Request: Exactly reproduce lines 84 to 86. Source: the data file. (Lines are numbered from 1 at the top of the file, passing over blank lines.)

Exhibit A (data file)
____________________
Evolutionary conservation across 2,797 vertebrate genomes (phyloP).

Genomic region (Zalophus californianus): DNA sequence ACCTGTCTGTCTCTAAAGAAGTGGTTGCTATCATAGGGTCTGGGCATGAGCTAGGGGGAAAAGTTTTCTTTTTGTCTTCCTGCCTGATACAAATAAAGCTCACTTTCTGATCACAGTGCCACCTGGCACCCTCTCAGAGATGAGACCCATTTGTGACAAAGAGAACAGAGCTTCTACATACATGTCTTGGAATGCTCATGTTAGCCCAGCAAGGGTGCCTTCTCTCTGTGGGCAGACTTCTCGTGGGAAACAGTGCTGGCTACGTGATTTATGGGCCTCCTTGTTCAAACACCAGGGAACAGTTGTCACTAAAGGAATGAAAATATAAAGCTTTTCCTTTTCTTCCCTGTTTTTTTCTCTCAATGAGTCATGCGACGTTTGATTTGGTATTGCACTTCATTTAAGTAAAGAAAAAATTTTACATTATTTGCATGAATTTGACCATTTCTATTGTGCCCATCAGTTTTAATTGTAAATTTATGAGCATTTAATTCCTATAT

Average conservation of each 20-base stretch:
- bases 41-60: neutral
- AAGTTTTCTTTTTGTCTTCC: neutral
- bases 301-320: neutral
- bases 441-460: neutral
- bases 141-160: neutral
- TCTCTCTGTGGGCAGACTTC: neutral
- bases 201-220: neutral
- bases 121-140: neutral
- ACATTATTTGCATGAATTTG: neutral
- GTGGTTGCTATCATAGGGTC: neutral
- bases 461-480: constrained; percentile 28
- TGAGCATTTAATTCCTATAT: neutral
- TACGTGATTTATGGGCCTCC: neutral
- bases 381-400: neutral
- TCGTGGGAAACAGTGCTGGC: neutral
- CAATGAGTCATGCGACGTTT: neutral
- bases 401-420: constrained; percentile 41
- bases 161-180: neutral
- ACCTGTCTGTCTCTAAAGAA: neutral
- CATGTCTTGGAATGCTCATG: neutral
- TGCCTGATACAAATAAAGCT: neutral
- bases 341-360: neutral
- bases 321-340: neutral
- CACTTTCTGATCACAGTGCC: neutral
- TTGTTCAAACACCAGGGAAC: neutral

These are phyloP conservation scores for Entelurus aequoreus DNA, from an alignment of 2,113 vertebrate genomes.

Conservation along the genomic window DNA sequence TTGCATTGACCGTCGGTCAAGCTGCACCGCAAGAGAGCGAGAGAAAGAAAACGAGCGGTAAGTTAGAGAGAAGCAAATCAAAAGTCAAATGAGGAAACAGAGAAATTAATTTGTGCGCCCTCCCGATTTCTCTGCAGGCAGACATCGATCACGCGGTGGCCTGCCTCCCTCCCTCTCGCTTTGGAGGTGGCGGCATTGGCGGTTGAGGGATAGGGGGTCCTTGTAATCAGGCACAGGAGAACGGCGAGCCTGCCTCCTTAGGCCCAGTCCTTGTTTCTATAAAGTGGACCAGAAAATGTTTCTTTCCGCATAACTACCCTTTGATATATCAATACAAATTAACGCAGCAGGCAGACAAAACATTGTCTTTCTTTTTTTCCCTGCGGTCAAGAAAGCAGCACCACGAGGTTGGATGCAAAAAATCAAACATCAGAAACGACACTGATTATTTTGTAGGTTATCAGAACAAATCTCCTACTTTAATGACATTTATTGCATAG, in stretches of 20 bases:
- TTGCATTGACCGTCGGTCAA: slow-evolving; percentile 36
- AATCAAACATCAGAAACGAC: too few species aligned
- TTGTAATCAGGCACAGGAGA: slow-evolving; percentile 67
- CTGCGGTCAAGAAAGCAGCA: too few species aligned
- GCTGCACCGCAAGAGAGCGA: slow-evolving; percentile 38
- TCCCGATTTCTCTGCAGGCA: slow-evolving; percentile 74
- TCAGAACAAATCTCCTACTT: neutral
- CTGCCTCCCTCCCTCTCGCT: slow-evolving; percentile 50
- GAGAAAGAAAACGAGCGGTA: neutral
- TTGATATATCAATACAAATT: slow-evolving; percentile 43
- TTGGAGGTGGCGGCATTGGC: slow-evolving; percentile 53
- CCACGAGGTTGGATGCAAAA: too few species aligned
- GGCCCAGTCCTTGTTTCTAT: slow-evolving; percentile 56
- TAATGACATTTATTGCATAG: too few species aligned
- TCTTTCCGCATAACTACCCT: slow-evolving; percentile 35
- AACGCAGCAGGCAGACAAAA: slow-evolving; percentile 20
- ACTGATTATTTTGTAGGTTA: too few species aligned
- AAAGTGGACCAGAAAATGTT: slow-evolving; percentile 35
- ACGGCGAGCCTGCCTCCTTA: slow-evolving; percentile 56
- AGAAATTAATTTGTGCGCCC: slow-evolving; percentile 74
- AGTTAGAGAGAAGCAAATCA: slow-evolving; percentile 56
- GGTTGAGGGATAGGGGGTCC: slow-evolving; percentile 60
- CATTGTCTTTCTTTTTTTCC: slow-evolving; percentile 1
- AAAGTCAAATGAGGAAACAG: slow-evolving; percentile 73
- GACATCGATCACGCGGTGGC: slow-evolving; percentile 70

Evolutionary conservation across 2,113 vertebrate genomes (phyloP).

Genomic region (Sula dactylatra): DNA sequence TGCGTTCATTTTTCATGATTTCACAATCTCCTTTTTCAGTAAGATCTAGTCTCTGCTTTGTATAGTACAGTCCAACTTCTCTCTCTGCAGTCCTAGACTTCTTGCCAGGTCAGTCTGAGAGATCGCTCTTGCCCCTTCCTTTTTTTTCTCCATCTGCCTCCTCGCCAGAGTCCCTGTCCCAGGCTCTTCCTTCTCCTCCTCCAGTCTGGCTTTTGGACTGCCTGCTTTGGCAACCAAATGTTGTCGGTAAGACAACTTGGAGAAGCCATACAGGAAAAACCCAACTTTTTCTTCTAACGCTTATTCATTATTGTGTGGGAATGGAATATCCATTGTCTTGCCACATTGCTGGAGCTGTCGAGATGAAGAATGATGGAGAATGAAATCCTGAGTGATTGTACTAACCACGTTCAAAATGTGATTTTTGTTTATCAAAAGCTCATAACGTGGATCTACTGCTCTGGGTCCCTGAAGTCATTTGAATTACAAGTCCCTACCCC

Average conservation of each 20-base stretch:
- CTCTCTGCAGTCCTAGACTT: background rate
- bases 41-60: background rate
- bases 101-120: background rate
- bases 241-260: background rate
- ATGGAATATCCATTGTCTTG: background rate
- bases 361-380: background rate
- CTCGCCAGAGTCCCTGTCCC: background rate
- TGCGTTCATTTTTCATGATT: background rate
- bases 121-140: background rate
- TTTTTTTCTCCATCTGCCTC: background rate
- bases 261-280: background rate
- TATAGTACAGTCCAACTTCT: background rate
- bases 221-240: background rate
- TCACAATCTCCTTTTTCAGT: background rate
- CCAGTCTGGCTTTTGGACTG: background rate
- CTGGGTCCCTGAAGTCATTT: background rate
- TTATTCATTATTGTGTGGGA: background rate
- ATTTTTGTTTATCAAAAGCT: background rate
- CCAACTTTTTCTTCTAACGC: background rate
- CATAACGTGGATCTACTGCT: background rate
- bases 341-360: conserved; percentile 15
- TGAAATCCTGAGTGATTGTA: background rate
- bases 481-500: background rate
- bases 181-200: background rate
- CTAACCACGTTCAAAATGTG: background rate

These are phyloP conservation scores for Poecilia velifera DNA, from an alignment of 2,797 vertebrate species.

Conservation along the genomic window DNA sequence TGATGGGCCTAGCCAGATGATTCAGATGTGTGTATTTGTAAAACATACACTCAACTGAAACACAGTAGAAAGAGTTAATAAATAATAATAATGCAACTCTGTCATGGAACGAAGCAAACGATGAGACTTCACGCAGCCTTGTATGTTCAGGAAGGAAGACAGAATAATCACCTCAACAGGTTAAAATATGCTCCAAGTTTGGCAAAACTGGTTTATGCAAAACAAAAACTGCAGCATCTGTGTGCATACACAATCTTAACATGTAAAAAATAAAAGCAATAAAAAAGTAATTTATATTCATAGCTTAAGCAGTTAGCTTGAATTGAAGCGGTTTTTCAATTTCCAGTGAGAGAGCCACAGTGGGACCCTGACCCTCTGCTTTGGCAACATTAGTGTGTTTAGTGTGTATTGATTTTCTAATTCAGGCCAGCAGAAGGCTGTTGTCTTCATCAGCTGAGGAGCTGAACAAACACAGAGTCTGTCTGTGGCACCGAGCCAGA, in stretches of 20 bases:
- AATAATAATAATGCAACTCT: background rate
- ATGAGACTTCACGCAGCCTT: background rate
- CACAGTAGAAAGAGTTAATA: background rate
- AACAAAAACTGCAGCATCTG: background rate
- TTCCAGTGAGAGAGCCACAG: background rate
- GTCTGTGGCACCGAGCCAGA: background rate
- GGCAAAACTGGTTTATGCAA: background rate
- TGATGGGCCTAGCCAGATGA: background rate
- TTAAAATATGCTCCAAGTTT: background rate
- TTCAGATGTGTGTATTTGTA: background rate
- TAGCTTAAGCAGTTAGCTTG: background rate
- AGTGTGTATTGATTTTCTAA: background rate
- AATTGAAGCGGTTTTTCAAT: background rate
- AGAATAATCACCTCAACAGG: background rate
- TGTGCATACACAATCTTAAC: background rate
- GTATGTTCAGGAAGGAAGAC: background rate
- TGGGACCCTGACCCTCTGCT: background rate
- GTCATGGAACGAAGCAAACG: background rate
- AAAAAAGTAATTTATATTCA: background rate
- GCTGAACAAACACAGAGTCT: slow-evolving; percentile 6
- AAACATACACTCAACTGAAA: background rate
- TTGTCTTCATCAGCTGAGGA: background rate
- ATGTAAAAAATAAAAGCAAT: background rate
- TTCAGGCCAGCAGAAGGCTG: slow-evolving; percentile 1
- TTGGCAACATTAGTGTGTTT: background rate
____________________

These are phyloP conservation scores for Poecilia velifera DNA, from an alignment of 2,797 vertebrate species.

Conservation along the genomic window DNA sequence TGATGGGCCTAGCCAGATGATTCAGATGTGTGTATTTGTAAAACATACACTCAACTGAAACACAGTAGAAAGAGTTAATAAATAATAATAATGCAACTCTGTCATGGAACGAAGCAAACGATGAGACTTCACGCAGCCTTGTATGTTCAGGAAGGAAGACAGAATAATCACCTCAACAGGTTAAAATATGCTCCAAGTTTGGCAAAACTGGTTTATGCAAAACAAAAACTGCAGCATCTGTGTGCATACACAATCTTAACATGTAAAAAATAAAAGCAATAAAAAAGTAATTTATATTCATAGCTTAAGCAGTTAGCTTGAATTGAAGCGGTTTTTCAATTTCCAGTGAGAGAGCCACAGTGGGACCCTGACCCTCTGCTTTGGCAACATTAGTGTGTTTAGTGTGTATTGATTTTCTAATTCAGGCCAGCAGAAGGCTGTTGTCTTCATCAGCTGAGGAGCTGAACAAACACAGAGTCTGTCTGTGGCACCGAGCCAGA, in stretches of 20 bases:
- AATAATAATAATGCAACTCT: background rate